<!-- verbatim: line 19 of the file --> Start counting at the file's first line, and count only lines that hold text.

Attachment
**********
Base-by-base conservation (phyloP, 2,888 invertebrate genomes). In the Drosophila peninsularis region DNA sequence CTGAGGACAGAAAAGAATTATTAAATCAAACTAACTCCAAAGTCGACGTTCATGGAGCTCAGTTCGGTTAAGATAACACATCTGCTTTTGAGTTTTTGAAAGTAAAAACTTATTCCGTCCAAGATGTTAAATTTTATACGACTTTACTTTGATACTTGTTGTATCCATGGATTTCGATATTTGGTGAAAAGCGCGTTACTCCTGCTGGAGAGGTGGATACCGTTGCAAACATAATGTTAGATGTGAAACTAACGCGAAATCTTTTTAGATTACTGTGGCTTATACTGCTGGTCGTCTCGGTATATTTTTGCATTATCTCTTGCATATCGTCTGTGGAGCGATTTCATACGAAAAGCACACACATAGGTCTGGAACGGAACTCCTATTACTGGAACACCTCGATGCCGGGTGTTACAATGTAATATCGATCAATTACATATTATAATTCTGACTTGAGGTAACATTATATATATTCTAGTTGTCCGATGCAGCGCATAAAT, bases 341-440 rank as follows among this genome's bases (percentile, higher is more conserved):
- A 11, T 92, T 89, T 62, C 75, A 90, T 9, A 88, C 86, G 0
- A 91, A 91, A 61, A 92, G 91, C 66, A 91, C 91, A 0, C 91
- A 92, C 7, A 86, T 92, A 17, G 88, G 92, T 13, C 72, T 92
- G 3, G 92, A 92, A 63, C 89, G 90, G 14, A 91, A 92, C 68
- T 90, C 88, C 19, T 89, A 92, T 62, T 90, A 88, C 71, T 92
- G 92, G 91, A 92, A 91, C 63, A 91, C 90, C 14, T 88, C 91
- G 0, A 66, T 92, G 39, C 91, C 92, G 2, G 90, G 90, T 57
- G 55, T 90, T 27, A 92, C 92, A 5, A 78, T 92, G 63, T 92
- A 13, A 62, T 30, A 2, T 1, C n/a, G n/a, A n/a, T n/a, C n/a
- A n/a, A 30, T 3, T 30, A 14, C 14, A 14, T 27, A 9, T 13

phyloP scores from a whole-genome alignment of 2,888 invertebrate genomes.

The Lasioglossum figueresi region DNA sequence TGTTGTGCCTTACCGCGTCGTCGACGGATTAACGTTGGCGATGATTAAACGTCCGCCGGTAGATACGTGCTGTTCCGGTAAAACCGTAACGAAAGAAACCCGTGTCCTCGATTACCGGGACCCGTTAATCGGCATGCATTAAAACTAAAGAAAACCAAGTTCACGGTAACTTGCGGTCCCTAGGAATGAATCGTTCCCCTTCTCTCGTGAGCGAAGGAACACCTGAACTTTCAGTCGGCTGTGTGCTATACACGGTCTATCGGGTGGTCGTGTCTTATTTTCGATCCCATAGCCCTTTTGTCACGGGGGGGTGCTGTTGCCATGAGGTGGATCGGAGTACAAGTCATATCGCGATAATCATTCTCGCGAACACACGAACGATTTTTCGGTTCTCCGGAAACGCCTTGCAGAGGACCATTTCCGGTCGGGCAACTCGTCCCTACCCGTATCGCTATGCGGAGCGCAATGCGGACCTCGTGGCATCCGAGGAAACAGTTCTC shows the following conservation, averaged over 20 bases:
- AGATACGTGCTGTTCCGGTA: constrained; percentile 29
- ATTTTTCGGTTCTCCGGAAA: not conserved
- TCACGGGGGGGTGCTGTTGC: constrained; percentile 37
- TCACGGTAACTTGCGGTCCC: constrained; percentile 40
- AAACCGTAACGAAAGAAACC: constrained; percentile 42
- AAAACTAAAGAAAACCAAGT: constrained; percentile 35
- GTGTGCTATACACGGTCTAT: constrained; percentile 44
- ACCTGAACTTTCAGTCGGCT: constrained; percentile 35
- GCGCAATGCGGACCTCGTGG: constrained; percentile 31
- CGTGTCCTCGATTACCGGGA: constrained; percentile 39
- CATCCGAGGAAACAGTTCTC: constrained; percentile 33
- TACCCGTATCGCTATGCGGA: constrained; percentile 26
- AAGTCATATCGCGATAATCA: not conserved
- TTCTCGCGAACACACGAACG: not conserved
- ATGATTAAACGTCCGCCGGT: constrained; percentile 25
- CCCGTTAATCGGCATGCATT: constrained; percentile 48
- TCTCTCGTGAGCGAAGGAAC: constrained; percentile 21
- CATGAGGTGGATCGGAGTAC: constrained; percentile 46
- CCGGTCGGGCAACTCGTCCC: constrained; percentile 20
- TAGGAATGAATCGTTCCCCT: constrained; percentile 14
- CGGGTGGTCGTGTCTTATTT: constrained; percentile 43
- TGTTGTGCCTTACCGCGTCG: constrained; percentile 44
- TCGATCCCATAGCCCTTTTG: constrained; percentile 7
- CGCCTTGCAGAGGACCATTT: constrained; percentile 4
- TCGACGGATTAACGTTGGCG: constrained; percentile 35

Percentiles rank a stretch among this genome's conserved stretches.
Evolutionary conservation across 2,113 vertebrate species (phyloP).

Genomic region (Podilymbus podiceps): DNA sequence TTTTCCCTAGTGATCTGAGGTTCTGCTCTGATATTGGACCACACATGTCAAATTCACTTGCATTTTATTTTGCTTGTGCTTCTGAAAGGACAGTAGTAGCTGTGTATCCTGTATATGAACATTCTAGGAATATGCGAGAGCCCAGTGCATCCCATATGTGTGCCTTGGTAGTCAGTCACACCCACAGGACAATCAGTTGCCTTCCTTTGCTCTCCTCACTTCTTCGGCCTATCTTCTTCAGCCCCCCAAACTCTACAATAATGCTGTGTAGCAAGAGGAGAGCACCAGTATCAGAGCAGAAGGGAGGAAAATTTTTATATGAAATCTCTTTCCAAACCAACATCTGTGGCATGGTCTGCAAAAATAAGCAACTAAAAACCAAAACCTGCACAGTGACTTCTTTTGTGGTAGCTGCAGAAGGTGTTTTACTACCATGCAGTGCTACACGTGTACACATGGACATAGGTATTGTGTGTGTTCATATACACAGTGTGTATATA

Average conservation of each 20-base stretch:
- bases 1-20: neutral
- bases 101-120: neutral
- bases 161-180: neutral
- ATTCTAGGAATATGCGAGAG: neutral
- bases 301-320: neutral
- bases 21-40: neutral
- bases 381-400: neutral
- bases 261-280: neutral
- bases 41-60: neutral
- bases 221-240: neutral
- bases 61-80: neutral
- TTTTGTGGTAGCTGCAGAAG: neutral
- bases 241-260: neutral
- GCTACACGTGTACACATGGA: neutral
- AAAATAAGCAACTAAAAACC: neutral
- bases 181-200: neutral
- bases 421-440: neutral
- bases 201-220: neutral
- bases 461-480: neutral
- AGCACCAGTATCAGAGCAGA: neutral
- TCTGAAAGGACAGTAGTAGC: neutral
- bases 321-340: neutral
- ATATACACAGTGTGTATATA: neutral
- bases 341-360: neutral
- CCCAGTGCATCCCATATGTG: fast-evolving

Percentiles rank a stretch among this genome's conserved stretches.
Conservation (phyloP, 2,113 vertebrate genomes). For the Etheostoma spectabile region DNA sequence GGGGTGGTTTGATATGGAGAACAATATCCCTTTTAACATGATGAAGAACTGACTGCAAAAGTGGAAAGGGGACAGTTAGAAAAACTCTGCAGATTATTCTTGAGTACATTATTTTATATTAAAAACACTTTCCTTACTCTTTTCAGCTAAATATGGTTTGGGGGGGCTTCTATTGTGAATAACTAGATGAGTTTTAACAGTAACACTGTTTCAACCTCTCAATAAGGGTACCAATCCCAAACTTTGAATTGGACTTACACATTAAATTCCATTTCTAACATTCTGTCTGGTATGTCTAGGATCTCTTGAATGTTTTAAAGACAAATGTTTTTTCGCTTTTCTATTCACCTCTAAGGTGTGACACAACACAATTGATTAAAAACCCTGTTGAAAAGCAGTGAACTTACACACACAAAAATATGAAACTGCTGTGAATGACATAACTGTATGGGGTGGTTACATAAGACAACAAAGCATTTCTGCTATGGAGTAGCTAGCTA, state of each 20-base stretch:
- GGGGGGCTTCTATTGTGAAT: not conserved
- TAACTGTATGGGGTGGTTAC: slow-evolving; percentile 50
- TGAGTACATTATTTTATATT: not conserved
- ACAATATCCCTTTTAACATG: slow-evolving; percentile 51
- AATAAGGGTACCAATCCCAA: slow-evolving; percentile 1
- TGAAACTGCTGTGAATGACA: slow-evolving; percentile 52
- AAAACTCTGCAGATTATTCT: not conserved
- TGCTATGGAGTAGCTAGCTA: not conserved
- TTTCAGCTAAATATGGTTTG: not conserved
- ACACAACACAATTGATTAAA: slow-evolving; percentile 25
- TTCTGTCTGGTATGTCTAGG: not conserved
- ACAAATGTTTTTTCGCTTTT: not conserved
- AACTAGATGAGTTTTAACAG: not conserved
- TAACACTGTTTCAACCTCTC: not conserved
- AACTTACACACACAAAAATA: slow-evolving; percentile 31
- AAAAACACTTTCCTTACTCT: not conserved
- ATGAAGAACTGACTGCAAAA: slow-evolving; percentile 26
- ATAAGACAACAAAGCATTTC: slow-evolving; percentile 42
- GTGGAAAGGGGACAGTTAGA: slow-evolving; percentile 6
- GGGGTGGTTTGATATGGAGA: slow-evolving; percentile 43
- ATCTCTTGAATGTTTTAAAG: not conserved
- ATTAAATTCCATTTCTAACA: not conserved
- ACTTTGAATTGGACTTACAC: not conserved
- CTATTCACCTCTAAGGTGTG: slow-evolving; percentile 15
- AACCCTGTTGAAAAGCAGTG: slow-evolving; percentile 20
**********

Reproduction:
- AAAACTAAAGAAAACCAAGT: constrained; percentile 35